Campo Marzio

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Campo Marzio
Rione of Rome
Piazza Borghese
Piazza Borghese
Official seal of Campo Marzio
Position of the rione within the center of the city
Position of the rione within the center of the city
Time zoneUTC+1 (CET)
 • Summer (DST)UTC+2 (CEST)

Campo Marzio is the 4th rione of Rome, identified by the initials R. IV. It belongs to the Municipio I and covers a smaller section of the area of the ancient Campus Martius.[1] The logo of this rione is a silver crescent on a blue background.


A plaque bearing the old name Campo Marzo, which was used up until 19th century: the plaque is still located above a side entrance of Porta del Popolo

Until the domination of Napoleon, in 19th century, the rione was also known by the name Campo Marzo.

In the Middle Age, after the main aqueducts of the city were ruined during the Gothic sieges in 6th century and following to the establishing of St. Peter's Basilica as a focal point for pilgrims, Campo Marzio became one of the most densely populated zones of Rome. The borough was crossed by the procession that used to accompany newly-elected Popes from St. Peter's Basilica to their official residence, St. John in Lateran. Moreover, the area was also passed through by the Via Lata, one of the main arteries linking Rome to the rest of Europe, resulting from the merger of Via Cassia and Via Flaminia.

The urban pattern was quite dense, and included several monuments and a number of remains of ancient buildings. Campo Marzio experienced manifold urban renewal interventions during the Renaissance, with the construction of several churches and noble palaces. Pope Paul II redeveloped the Via Lata (the current Via del Corso), Pope Julius II promoted the construction of two straight roads on each shore of the Tiber, Via Giulia on the left shore and Via della Lungara on the right one, between Trastevere and the Vatican. Pope Leo X ordered the creation of a new road connecting Ponte Sant'Angelo to Porta del Popolo, the Via Leonina (Via di Ripetta). In 1570, Pope Pius V promoted the restoration of the Acquedotto Vergine, leading to the creation of new fountains in the area.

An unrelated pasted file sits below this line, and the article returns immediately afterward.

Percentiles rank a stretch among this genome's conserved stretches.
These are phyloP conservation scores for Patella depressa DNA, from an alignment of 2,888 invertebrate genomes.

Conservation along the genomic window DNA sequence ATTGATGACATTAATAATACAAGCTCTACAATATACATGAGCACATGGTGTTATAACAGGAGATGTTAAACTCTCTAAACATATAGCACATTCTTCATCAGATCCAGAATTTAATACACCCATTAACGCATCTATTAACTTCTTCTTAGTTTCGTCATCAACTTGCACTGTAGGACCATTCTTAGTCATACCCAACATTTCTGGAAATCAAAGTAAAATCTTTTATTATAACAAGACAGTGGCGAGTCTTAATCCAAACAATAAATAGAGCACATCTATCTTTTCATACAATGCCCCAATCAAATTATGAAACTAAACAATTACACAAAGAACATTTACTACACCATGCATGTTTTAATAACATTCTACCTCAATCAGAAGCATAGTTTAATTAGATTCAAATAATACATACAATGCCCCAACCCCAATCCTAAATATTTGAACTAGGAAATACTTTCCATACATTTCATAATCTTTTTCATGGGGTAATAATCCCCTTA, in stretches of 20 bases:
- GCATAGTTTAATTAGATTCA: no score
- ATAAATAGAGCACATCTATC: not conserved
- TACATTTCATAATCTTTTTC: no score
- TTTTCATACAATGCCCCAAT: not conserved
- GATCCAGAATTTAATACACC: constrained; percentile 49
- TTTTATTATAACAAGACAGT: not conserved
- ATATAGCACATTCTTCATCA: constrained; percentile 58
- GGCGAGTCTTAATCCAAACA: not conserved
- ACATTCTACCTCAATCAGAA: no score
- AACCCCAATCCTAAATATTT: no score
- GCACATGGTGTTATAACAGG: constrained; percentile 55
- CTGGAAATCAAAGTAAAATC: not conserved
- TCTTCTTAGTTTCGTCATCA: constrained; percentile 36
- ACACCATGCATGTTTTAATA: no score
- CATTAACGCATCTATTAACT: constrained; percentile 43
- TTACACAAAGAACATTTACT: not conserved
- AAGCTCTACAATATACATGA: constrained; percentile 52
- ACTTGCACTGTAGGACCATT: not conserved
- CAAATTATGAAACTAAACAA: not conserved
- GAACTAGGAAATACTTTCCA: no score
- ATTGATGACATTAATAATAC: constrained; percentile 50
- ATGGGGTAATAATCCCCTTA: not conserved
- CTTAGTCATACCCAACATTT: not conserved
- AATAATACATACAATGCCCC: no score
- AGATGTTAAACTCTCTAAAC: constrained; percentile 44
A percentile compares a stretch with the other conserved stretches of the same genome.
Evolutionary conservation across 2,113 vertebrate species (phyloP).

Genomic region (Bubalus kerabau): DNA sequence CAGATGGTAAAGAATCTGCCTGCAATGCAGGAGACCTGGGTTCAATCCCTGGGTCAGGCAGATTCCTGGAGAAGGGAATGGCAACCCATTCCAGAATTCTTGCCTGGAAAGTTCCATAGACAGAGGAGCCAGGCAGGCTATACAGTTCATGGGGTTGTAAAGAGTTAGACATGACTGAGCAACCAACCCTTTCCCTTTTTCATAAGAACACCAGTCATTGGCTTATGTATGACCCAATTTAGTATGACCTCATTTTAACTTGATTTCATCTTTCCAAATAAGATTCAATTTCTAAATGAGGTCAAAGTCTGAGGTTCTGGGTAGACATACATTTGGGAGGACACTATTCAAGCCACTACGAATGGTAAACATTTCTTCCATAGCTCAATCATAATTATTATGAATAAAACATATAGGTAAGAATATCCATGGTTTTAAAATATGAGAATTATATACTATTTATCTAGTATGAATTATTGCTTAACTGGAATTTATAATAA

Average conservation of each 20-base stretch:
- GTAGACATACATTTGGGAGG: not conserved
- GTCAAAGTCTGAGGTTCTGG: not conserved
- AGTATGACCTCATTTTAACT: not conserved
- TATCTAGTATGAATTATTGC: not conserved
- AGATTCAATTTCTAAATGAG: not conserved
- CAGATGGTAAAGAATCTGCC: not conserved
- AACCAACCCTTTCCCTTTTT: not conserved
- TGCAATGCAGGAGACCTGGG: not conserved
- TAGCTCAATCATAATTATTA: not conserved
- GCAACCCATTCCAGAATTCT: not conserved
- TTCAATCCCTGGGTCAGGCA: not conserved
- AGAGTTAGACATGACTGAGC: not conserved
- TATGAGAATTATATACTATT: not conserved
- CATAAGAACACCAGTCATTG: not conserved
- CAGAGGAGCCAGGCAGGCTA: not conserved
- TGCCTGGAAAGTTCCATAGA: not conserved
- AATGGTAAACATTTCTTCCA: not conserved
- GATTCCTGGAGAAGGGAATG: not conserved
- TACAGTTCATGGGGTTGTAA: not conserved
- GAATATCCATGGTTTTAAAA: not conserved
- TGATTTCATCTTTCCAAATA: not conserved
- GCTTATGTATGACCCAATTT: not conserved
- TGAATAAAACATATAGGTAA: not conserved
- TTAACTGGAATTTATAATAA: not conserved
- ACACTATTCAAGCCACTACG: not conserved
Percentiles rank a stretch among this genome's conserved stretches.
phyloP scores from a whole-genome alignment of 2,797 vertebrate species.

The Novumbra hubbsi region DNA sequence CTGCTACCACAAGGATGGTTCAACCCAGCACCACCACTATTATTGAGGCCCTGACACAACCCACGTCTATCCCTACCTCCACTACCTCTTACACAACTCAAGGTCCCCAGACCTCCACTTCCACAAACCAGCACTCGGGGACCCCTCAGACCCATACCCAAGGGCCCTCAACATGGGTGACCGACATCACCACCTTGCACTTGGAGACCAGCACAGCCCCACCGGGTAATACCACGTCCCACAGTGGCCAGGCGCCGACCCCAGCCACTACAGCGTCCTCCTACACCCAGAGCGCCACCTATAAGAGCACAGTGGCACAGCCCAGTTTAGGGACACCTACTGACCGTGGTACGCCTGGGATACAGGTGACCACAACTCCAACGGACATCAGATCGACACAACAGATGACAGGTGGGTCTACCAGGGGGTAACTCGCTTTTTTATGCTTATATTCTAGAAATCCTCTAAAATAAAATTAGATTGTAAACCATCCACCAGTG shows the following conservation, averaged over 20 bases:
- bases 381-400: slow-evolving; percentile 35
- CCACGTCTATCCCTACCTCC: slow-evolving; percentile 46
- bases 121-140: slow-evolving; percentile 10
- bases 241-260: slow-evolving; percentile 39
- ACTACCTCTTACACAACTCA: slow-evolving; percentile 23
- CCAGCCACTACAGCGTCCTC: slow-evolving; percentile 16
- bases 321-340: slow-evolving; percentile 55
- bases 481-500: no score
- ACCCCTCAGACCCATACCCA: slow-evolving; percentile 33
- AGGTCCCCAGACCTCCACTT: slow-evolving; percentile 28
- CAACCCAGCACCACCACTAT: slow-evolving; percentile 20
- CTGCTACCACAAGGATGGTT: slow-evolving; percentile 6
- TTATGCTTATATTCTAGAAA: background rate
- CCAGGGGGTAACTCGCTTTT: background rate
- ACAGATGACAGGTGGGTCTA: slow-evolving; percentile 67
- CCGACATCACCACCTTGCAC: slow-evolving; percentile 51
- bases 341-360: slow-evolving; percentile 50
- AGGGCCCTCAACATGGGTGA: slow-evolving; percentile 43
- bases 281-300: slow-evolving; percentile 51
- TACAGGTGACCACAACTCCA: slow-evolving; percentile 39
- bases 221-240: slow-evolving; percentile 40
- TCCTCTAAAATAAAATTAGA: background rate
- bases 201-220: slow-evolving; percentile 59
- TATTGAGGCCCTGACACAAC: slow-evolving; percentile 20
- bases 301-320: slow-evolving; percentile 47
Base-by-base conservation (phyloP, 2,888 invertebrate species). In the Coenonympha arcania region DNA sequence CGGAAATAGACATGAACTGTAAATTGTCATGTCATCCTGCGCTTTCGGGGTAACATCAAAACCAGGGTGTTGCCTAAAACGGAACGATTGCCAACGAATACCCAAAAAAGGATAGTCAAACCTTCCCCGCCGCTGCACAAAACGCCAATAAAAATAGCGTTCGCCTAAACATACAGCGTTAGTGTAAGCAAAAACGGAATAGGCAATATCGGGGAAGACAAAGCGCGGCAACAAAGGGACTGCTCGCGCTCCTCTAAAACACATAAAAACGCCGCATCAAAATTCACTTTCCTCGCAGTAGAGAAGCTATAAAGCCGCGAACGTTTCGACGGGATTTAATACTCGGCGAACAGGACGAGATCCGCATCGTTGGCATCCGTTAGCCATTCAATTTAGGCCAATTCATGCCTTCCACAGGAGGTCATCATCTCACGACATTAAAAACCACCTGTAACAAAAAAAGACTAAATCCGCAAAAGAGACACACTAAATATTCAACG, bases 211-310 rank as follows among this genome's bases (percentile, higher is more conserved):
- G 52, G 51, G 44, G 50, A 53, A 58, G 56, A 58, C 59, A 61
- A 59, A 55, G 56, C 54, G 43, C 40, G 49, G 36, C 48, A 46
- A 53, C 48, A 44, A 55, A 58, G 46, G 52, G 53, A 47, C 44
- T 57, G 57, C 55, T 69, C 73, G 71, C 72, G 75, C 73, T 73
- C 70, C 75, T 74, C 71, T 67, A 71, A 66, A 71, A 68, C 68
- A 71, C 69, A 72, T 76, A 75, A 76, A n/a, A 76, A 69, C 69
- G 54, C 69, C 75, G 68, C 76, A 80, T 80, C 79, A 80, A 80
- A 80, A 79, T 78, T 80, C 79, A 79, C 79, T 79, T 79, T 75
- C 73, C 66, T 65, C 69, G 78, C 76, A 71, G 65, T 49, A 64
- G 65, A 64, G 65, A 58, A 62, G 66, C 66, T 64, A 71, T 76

New works were undertaken when Rome became the new Italian capital, in 1870, first of all massive walls were built alongside the Tiber, to avoid floods, which were flanked by Lungotevere in Augusta and Lungotevere Marzio. The rione was linked to the near Prati through the construction of Ponte Regina Margherita in 1891, while in 1902 a new bridge (Ponte Cavour) was built downstream, in line with Piazza Cavour, demolishing the Porto di Ripetta.

In 1909, depending on the urban development of Prati, a large demolition project was planned in Campo Marzio, envisaging a new artery climbing down the Pincio and reaching Ponte Cavour. The plan was then modified, and in 1926 a massive refurbishment started in the area near the Mausoleum of Augustus, demolishing about 120 houses and creating a big empty space around it.



Northward, Campo Marzio is delimited by the Aurelian Walls (alongside Via Luisa di Savoia) and by Piazzale Flaminio, that separates it from Quartiere Flaminio (Q. I). To the north, it also borders with Quartiere Pinciano (Q. III), whose border is marked by Piazzale Flaminio and by the portion of the Aurelian Walls beside Viale del Muro Torto.

Eastward, Campo Marzio borders with Ludovisi (R. XVI), from which it is separated by Via di Porta Pinciana and Via Francesco Crispi.

To the south, it borders with other 3 rioni: Colonna (R. III), from which Campo Marzio is separated by Via Francesco Crispi, Via Capo le Case, Via dei Due Macelli, Via Frattina, Piazza di San Lorenzo in Lucina and Via di Campo Marzio; Sant'Eustachio (R. VIII), whose boundary is defined by Piazza in Campo Marzio, Via della Stelletta and Via dei Portoghesi; and Ponte (R. V), the boundary being a brief stretch of Via dell'Orso and Via del Cancello, up to the Tiber.

To the west, Campo Marzio boundary is the Tiber itself, that separates it from Prati (R. XXII).

Local geography[edit]


Places of interest[edit]

Palaces and other buildings[edit]

Archaeological sites[edit]



  1. ^ "history, maps and images of the rione". Virtual Roma. Archived from the original on 16 September 2006. Retrieved 30 June 2019.

External links[edit]

Coordinates: 41°54′N 12°28′E / 41.900°N 12.467°E / 41.900; 12.467